Now this phase has past, but sober analysis alone does not suffice for now. One of the main results of this has become a wrong understanding of results of the "cold war" in which one of the parties - the USA - has hastened to declare itself the winner. Russia, the other party, has appeared in deep crisis as a result of disintegration of the Union and reforms of 90 years.
Having remained in role of a unique Superstate, the United States was sick with a complex of the winner - which is dangerous including that behaviour which it defines. In such conditions it was impossible to build a proper attitude between our two countries towards long-term prospects. The USA gave Russia compliments which were often not deserved, and applauded radical-reformers under whose control the country spiraled downwards. Simultaneously the USA allocated to themselves on the world scene a role of police, prosecutor, and judge. This behavior should cause disagreement, and not only in Russia.
All of Russian history testifies: We have always left such past crises, gained strength and again became a serious world player. So it has occurred now, the Yeltsin chaos inherited by president Putin has resulted in a period of steady growth. Here there is more to be done still and all is far from done ideally, but the trend is obvious. And during this moment of the critics of Russia in the West and especially the USA have chosen to become especially sharp and irritable. In Russia it is noticed and we form our conclusions.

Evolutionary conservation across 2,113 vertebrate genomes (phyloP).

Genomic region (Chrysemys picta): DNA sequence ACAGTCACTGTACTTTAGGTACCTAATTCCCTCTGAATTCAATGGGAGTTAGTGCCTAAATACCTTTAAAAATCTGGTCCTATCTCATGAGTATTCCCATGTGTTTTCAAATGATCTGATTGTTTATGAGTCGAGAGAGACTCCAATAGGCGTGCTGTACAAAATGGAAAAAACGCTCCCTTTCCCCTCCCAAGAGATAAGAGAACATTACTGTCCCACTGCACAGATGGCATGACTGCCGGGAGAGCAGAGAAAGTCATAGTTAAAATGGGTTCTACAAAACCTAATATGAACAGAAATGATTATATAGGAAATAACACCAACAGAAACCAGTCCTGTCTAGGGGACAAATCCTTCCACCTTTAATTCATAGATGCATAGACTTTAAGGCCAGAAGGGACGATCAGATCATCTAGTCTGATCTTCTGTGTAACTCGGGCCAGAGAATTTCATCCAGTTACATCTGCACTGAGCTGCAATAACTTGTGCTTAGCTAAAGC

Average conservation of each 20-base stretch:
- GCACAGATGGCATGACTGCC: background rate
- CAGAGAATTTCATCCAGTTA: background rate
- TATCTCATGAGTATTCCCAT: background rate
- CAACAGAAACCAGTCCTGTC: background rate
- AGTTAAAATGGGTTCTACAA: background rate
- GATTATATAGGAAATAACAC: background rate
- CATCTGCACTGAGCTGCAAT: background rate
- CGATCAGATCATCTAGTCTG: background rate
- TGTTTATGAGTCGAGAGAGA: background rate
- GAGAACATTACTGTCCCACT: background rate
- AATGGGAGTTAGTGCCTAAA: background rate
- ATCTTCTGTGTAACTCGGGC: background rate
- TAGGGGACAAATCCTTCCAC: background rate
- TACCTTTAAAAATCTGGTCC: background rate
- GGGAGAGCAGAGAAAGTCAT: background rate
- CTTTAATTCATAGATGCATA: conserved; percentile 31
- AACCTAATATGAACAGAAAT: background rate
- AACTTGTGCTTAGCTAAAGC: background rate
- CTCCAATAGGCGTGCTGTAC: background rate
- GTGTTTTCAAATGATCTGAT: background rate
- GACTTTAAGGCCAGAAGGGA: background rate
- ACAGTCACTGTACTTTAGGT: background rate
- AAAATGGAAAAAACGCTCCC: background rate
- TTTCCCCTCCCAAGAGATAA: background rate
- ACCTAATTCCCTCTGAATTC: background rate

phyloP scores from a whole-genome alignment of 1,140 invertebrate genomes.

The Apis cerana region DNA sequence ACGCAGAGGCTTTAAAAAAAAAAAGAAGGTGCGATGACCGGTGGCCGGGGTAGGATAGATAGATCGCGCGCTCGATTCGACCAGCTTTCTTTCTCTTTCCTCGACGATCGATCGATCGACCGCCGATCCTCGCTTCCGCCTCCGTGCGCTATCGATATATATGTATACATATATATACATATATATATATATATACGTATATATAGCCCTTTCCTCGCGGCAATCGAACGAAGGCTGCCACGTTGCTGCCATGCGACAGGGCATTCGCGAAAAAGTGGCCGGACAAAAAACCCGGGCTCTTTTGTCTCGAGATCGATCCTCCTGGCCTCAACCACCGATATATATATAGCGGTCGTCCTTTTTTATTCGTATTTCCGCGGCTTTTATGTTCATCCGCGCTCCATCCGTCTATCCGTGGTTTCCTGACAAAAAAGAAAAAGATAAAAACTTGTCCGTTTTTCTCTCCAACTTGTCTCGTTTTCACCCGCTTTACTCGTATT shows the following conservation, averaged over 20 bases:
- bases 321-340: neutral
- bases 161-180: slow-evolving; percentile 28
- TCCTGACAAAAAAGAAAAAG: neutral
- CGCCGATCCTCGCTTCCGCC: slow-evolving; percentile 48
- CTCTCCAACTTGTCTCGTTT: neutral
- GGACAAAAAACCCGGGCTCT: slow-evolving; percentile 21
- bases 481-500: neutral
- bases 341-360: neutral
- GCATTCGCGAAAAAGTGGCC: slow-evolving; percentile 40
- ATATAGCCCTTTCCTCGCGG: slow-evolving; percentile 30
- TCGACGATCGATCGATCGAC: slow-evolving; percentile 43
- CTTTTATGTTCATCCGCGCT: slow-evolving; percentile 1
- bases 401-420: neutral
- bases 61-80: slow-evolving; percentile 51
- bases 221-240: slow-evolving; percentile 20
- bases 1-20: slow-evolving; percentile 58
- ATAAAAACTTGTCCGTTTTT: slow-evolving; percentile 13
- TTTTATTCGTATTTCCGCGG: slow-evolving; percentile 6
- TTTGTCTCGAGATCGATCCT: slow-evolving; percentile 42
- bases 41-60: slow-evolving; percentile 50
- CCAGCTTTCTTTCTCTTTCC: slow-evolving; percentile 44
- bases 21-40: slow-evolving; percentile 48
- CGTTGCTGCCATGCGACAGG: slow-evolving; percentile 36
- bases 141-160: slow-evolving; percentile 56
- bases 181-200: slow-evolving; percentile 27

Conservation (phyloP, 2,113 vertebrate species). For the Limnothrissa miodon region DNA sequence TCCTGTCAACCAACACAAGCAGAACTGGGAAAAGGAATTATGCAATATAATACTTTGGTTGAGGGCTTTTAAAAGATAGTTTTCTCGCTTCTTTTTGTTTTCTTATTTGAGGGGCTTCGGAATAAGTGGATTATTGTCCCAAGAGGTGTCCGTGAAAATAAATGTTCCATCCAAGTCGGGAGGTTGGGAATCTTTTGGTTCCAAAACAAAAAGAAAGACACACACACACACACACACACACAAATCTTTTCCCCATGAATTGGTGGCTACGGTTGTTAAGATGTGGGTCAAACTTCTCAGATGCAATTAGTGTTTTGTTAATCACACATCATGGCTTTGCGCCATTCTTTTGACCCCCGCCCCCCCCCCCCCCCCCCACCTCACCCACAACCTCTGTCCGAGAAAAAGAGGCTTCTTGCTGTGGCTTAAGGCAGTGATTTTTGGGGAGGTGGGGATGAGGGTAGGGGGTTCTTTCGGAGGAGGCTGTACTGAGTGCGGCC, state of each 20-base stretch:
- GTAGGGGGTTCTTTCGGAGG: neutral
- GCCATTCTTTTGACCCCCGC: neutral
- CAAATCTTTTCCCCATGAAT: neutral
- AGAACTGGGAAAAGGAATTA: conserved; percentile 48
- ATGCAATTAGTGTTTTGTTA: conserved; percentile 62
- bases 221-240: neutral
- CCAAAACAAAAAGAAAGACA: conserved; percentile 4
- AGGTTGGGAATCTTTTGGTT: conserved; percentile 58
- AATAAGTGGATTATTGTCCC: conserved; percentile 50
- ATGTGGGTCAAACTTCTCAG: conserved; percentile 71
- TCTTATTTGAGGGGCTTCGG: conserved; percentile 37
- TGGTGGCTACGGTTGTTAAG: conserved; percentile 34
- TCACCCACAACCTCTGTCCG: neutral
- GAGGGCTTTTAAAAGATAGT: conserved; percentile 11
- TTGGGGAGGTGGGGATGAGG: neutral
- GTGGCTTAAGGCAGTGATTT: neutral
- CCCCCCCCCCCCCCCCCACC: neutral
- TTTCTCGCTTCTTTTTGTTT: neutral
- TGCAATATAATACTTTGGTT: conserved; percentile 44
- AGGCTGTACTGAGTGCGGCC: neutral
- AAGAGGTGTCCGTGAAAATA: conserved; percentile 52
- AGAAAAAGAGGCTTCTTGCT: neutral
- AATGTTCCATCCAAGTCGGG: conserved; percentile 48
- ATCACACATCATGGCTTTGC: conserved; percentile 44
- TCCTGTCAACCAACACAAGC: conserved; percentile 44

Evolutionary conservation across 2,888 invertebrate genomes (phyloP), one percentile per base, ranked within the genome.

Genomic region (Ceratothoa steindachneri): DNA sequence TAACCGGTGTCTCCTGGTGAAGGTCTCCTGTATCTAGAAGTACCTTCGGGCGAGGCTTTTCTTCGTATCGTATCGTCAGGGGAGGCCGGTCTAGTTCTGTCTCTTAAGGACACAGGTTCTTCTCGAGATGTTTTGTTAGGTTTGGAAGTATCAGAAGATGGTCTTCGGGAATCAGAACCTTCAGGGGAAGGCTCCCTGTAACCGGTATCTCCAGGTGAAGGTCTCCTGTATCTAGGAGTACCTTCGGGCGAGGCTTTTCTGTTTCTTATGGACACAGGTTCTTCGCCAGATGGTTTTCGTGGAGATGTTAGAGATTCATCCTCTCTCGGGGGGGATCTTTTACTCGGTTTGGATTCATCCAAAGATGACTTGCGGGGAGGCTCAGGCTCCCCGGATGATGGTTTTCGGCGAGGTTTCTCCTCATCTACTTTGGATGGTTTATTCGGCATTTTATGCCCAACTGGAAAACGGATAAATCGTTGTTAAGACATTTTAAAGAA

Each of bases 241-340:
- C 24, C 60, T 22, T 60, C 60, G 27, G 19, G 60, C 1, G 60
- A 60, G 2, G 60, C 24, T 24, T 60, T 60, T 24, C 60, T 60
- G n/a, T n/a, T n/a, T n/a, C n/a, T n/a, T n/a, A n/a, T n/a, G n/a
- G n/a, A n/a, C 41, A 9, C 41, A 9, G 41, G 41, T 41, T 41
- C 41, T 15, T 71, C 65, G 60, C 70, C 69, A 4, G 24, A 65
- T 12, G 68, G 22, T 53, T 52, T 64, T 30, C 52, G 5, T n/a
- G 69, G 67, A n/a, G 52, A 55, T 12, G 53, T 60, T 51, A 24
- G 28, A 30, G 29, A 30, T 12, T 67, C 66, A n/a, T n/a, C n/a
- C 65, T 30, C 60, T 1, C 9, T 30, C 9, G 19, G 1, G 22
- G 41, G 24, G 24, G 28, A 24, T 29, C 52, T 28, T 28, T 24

I can say this responsibly: the open lines of dialogue and interaction between presidents of Russia and the USA is supported both in political and public circles of our country. But recently there was has been anxiety: will this open dialogue remain intact?
In general if you look at the list of concrete claims by American politicians towards Russian foreign policy, it becomes obvious that the real disagreements are quite often exaggerated - to the detriment of opportunities for interaction in our common interests. Take, for example, the problem of the nuclear program of Iran. Here still political means have not been exhausted (as the president of the USA has confirmed), and Russia makes all efforts to find a resolution agreeable to everyone. I think, it will be reached more quickly if the USA, after planned consultations with Iran on problems of safety in Iraq, will go on towards wider contacts with the Iranian government.
It is not necessary to exaggerate the possible tactical disagreements on Middle Eastern problems. Russia and the USA - cosponsors of the Madrid conference, participants of intermediary "quartet" on Near-Eastern settlement. There is no basis to see as criminal the contacts between Russia and the freely-elected HAMAS government in Palestine. It is necessary to work more actively as partners with agreed tactics for such contacts, but it is already, as they say, in the working order and certainly, without unreasonable claims and charges.